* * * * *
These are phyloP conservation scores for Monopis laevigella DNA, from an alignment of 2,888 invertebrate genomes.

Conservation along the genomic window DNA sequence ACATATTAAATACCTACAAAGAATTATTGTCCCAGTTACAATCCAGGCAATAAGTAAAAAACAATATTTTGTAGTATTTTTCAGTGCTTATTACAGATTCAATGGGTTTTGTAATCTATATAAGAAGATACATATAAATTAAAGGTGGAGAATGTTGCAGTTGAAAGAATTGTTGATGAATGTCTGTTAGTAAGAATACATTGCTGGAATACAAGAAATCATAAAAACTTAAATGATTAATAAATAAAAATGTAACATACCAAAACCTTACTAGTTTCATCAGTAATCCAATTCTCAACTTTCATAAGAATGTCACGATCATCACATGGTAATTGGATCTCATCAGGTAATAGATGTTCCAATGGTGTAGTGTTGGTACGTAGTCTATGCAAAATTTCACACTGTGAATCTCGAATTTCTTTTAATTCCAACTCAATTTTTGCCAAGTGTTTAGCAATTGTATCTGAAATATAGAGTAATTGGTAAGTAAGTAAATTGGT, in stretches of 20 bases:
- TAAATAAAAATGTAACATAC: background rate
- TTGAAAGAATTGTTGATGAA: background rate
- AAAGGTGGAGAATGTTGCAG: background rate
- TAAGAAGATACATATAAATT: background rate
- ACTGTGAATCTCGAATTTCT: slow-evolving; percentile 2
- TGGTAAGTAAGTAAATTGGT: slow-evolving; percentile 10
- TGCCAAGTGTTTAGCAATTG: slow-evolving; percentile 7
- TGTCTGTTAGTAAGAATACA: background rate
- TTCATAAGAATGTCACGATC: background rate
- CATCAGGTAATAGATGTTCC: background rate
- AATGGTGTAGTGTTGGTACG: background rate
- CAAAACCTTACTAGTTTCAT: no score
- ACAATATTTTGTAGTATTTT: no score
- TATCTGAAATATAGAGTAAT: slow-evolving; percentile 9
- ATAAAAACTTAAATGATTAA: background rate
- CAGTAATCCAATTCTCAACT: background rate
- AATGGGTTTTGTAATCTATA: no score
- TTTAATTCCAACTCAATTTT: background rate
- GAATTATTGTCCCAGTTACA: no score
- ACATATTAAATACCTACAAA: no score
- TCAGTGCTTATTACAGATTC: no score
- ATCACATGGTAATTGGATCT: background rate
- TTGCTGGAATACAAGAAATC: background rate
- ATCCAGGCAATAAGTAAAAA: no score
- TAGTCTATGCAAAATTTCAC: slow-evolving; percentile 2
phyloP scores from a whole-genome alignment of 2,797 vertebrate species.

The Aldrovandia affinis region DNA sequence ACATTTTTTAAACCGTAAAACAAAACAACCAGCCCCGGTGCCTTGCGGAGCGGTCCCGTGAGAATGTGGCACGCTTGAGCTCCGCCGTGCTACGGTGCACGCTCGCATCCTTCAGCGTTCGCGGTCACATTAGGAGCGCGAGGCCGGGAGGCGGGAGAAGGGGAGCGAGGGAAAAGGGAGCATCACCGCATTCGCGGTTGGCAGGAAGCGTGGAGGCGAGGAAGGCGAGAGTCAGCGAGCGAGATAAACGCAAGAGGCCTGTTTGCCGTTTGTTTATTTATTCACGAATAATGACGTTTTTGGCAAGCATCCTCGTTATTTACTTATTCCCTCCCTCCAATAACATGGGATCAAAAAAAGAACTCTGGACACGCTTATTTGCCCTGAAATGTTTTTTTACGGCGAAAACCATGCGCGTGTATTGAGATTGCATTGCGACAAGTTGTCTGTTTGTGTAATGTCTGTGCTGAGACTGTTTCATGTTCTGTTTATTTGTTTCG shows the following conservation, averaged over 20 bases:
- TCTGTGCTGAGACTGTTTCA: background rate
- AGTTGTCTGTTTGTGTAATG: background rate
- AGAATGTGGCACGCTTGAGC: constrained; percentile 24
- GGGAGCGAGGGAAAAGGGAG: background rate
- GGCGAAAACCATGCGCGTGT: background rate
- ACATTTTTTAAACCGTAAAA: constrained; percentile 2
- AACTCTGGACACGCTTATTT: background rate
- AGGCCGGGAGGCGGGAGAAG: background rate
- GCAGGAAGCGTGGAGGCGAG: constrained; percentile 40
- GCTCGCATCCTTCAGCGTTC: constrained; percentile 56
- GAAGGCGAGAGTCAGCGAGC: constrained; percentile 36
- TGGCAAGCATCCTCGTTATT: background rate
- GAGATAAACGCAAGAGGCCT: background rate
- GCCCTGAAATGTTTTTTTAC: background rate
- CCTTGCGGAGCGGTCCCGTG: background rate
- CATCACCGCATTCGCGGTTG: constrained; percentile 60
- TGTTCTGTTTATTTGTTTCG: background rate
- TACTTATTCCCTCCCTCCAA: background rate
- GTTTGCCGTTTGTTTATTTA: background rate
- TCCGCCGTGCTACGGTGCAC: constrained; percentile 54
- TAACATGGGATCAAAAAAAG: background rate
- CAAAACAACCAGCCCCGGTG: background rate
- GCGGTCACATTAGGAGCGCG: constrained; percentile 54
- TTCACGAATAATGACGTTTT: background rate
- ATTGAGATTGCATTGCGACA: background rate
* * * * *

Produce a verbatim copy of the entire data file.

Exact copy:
These are phyloP conservation scores for Monopis laevigella DNA, from an alignment of 2,888 invertebrate genomes.

Conservation along the genomic window DNA sequence ACATATTAAATACCTACAAAGAATTATTGTCCCAGTTACAATCCAGGCAATAAGTAAAAAACAATATTTTGTAGTATTTTTCAGTGCTTATTACAGATTCAATGGGTTTTGTAATCTATATAAGAAGATACATATAAATTAAAGGTGGAGAATGTTGCAGTTGAAAGAATTGTTGATGAATGTCTGTTAGTAAGAATACATTGCTGGAATACAAGAAATCATAAAAACTTAAATGATTAATAAATAAAAATGTAACATACCAAAACCTTACTAGTTTCATCAGTAATCCAATTCTCAACTTTCATAAGAATGTCACGATCATCACATGGTAATTGGATCTCATCAGGTAATAGATGTTCCAATGGTGTAGTGTTGGTACGTAGTCTATGCAAAATTTCACACTGTGAATCTCGAATTTCTTTTAATTCCAACTCAATTTTTGCCAAGTGTTTAGCAATTGTATCTGAAATATAGAGTAATTGGTAAGTAAGTAAATTGGT, in stretches of 20 bases:
- TAAATAAAAATGTAACATAC: background rate
- TTGAAAGAATTGTTGATGAA: background rate
- AAAGGTGGAGAATGTTGCAG: background rate
- TAAGAAGATACATATAAATT: background rate
- ACTGTGAATCTCGAATTTCT: slow-evolving; percentile 2
- TGGTAAGTAAGTAAATTGGT: slow-evolving; percentile 10
- TGCCAAGTGTTTAGCAATTG: slow-evolving; percentile 7
- TGTCTGTTAGTAAGAATACA: background rate
- TTCATAAGAATGTCACGATC: background rate
- CATCAGGTAATAGATGTTCC: background rate
- AATGGTGTAGTGTTGGTACG: background rate
- CAAAACCTTACTAGTTTCAT: no score
- ACAATATTTTGTAGTATTTT: no score
- TATCTGAAATATAGAGTAAT: slow-evolving; percentile 9
- ATAAAAACTTAAATGATTAA: background rate
- CAGTAATCCAATTCTCAACT: background rate
- AATGGGTTTTGTAATCTATA: no score
- TTTAATTCCAACTCAATTTT: background rate
- GAATTATTGTCCCAGTTACA: no score
- ACATATTAAATACCTACAAA: no score
- TCAGTGCTTATTACAGATTC: no score
- ATCACATGGTAATTGGATCT: background rate
- TTGCTGGAATACAAGAAATC: background rate
- ATCCAGGCAATAAGTAAAAA: no score
- TAGTCTATGCAAAATTTCAC: slow-evolving; percentile 2
phyloP scores from a whole-genome alignment of 2,797 vertebrate species.

The Aldrovandia affinis region DNA sequence ACATTTTTTAAACCGTAAAACAAAACAACCAGCCCCGGTGCCTTGCGGAGCGGTCCCGTGAGAATGTGGCACGCTTGAGCTCCGCCGTGCTACGGTGCACGCTCGCATCCTTCAGCGTTCGCGGTCACATTAGGAGCGCGAGGCCGGGAGGCGGGAGAAGGGGAGCGAGGGAAAAGGGAGCATCACCGCATTCGCGGTTGGCAGGAAGCGTGGAGGCGAGGAAGGCGAGAGTCAGCGAGCGAGATAAACGCAAGAGGCCTGTTTGCCGTTTGTTTATTTATTCACGAATAATGACGTTTTTGGCAAGCATCCTCGTTATTTACTTATTCCCTCCCTCCAATAACATGGGATCAAAAAAAGAACTCTGGACACGCTTATTTGCCCTGAAATGTTTTTTTACGGCGAAAACCATGCGCGTGTATTGAGATTGCATTGCGACAAGTTGTCTGTTTGTGTAATGTCTGTGCTGAGACTGTTTCATGTTCTGTTTATTTGTTTCG shows the following conservation, averaged over 20 bases:
- TCTGTGCTGAGACTGTTTCA: background rate
- AGTTGTCTGTTTGTGTAATG: background rate
- AGAATGTGGCACGCTTGAGC: constrained; percentile 24
- GGGAGCGAGGGAAAAGGGAG: background rate
- GGCGAAAACCATGCGCGTGT: background rate
- ACATTTTTTAAACCGTAAAA: constrained; percentile 2
- AACTCTGGACACGCTTATTT: background rate
- AGGCCGGGAGGCGGGAGAAG: background rate
- GCAGGAAGCGTGGAGGCGAG: constrained; percentile 40
- GCTCGCATCCTTCAGCGTTC: constrained; percentile 56
- GAAGGCGAGAGTCAGCGAGC: constrained; percentile 36
- TGGCAAGCATCCTCGTTATT: background rate
- GAGATAAACGCAAGAGGCCT: background rate
- GCCCTGAAATGTTTTTTTAC: background rate
- CCTTGCGGAGCGGTCCCGTG: background rate
- CATCACCGCATTCGCGGTTG: constrained; percentile 60
- TGTTCTGTTTATTTGTTTCG: background rate
- TACTTATTCCCTCCCTCCAA: background rate
- GTTTGCCGTTTGTTTATTTA: background rate
- TCCGCCGTGCTACGGTGCAC: constrained; percentile 54
- TAACATGGGATCAAAAAAAG: background rate
- CAAAACAACCAGCCCCGGTG: background rate
- GCGGTCACATTAGGAGCGCG: constrained; percentile 54
- TTCACGAATAATGACGTTTT: background rate
- ATTGAGATTGCATTGCGACA: background rate